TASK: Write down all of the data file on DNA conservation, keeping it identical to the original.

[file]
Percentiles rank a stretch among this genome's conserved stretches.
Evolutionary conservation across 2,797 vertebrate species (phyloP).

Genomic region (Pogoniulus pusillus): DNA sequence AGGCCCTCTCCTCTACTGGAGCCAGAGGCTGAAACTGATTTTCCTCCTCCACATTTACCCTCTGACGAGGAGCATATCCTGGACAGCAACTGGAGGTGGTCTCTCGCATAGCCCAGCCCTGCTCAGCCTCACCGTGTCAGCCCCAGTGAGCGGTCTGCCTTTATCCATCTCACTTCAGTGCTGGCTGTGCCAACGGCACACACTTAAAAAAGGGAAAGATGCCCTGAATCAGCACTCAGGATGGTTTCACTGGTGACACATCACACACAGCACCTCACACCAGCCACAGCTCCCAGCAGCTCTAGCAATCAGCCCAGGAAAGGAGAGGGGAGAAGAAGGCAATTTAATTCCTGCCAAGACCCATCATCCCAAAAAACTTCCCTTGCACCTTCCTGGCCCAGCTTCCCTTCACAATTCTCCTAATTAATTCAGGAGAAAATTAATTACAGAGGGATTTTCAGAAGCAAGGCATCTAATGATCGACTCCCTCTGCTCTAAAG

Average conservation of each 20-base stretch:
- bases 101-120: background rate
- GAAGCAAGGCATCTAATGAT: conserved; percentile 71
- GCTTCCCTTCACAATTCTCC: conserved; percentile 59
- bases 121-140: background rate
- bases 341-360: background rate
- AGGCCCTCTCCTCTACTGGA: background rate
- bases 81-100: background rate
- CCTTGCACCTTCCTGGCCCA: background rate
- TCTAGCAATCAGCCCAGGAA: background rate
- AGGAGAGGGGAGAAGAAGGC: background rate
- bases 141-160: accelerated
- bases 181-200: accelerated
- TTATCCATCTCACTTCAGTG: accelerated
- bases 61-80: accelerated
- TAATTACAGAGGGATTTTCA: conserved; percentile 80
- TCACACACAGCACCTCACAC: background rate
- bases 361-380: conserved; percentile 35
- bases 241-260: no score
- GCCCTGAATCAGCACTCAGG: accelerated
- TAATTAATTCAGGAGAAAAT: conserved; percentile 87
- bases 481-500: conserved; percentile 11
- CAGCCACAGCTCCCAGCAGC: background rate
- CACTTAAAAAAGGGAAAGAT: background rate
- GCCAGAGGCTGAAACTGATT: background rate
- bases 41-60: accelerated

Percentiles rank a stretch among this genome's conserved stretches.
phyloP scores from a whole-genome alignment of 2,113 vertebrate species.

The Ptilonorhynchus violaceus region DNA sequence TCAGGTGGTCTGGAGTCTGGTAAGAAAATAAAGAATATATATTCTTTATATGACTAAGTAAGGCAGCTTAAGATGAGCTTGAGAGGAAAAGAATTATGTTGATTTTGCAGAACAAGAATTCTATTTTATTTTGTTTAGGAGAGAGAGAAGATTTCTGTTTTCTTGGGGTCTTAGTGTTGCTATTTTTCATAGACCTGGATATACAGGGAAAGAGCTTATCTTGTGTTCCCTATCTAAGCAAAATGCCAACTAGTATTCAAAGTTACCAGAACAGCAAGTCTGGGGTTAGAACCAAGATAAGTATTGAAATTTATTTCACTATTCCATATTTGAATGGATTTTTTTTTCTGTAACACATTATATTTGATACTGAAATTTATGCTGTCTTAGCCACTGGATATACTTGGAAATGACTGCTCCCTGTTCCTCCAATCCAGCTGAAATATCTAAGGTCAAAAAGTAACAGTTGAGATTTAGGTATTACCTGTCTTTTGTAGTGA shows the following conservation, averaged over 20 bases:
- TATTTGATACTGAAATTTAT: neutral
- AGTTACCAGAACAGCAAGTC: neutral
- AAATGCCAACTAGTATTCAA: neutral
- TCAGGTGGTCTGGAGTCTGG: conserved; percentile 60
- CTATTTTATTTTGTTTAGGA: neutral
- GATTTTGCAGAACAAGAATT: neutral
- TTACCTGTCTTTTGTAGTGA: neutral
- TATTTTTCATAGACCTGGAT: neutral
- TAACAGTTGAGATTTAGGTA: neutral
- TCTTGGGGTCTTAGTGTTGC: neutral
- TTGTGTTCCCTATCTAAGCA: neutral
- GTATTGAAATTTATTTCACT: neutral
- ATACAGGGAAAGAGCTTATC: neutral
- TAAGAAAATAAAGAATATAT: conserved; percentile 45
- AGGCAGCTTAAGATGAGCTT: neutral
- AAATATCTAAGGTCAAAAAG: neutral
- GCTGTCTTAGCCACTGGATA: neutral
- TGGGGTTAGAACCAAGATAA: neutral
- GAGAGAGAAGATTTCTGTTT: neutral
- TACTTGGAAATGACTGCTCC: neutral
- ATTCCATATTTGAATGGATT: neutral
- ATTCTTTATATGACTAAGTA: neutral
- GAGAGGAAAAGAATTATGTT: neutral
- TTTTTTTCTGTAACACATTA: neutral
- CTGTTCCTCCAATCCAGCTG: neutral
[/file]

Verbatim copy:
Percentiles rank a stretch among this genome's conserved stretches.
Evolutionary conservation across 2,797 vertebrate species (phyloP).

Genomic region (Pogoniulus pusillus): DNA sequence AGGCCCTCTCCTCTACTGGAGCCAGAGGCTGAAACTGATTTTCCTCCTCCACATTTACCCTCTGACGAGGAGCATATCCTGGACAGCAACTGGAGGTGGTCTCTCGCATAGCCCAGCCCTGCTCAGCCTCACCGTGTCAGCCCCAGTGAGCGGTCTGCCTTTATCCATCTCACTTCAGTGCTGGCTGTGCCAACGGCACACACTTAAAAAAGGGAAAGATGCCCTGAATCAGCACTCAGGATGGTTTCACTGGTGACACATCACACACAGCACCTCACACCAGCCACAGCTCCCAGCAGCTCTAGCAATCAGCCCAGGAAAGGAGAGGGGAGAAGAAGGCAATTTAATTCCTGCCAAGACCCATCATCCCAAAAAACTTCCCTTGCACCTTCCTGGCCCAGCTTCCCTTCACAATTCTCCTAATTAATTCAGGAGAAAATTAATTACAGAGGGATTTTCAGAAGCAAGGCATCTAATGATCGACTCCCTCTGCTCTAAAG

Average conservation of each 20-base stretch:
- bases 101-120: background rate
- GAAGCAAGGCATCTAATGAT: conserved; percentile 71
- GCTTCCCTTCACAATTCTCC: conserved; percentile 59
- bases 121-140: background rate
- bases 341-360: background rate
- AGGCCCTCTCCTCTACTGGA: background rate
- bases 81-100: background rate
- CCTTGCACCTTCCTGGCCCA: background rate
- TCTAGCAATCAGCCCAGGAA: background rate
- AGGAGAGGGGAGAAGAAGGC: background rate
- bases 141-160: accelerated
- bases 181-200: accelerated
- TTATCCATCTCACTTCAGTG: accelerated
- bases 61-80: accelerated
- TAATTACAGAGGGATTTTCA: conserved; percentile 80
- TCACACACAGCACCTCACAC: background rate
- bases 361-380: conserved; percentile 35
- bases 241-260: no score
- GCCCTGAATCAGCACTCAGG: accelerated
- TAATTAATTCAGGAGAAAAT: conserved; percentile 87
- bases 481-500: conserved; percentile 11
- CAGCCACAGCTCCCAGCAGC: background rate
- CACTTAAAAAAGGGAAAGAT: background rate
- GCCAGAGGCTGAAACTGATT: background rate
- bases 41-60: accelerated

Percentiles rank a stretch among this genome's conserved stretches.
phyloP scores from a whole-genome alignment of 2,113 vertebrate species.

The Ptilonorhynchus violaceus region DNA sequence TCAGGTGGTCTGGAGTCTGGTAAGAAAATAAAGAATATATATTCTTTATATGACTAAGTAAGGCAGCTTAAGATGAGCTTGAGAGGAAAAGAATTATGTTGATTTTGCAGAACAAGAATTCTATTTTATTTTGTTTAGGAGAGAGAGAAGATTTCTGTTTTCTTGGGGTCTTAGTGTTGCTATTTTTCATAGACCTGGATATACAGGGAAAGAGCTTATCTTGTGTTCCCTATCTAAGCAAAATGCCAACTAGTATTCAAAGTTACCAGAACAGCAAGTCTGGGGTTAGAACCAAGATAAGTATTGAAATTTATTTCACTATTCCATATTTGAATGGATTTTTTTTTCTGTAACACATTATATTTGATACTGAAATTTATGCTGTCTTAGCCACTGGATATACTTGGAAATGACTGCTCCCTGTTCCTCCAATCCAGCTGAAATATCTAAGGTCAAAAAGTAACAGTTGAGATTTAGGTATTACCTGTCTTTTGTAGTGA shows the following conservation, averaged over 20 bases:
- TATTTGATACTGAAATTTAT: neutral
- AGTTACCAGAACAGCAAGTC: neutral
- AAATGCCAACTAGTATTCAA: neutral
- TCAGGTGGTCTGGAGTCTGG: conserved; percentile 60
- CTATTTTATTTTGTTTAGGA: neutral
- GATTTTGCAGAACAAGAATT: neutral
- TTACCTGTCTTTTGTAGTGA: neutral
- TATTTTTCATAGACCTGGAT: neutral
- TAACAGTTGAGATTTAGGTA: neutral
- TCTTGGGGTCTTAGTGTTGC: neutral
- TTGTGTTCCCTATCTAAGCA: neutral
- GTATTGAAATTTATTTCACT: neutral
- ATACAGGGAAAGAGCTTATC: neutral
- TAAGAAAATAAAGAATATAT: conserved; percentile 45
- AGGCAGCTTAAGATGAGCTT: neutral
- AAATATCTAAGGTCAAAAAG: neutral
- GCTGTCTTAGCCACTGGATA: neutral
- TGGGGTTAGAACCAAGATAA: neutral
- GAGAGAGAAGATTTCTGTTT: neutral
- TACTTGGAAATGACTGCTCC: neutral
- ATTCCATATTTGAATGGATT: neutral
- ATTCTTTATATGACTAAGTA: neutral
- GAGAGGAAAAGAATTATGTT: neutral
- TTTTTTTCTGTAACACATTA: neutral
- CTGTTCCTCCAATCCAGCTG: neutral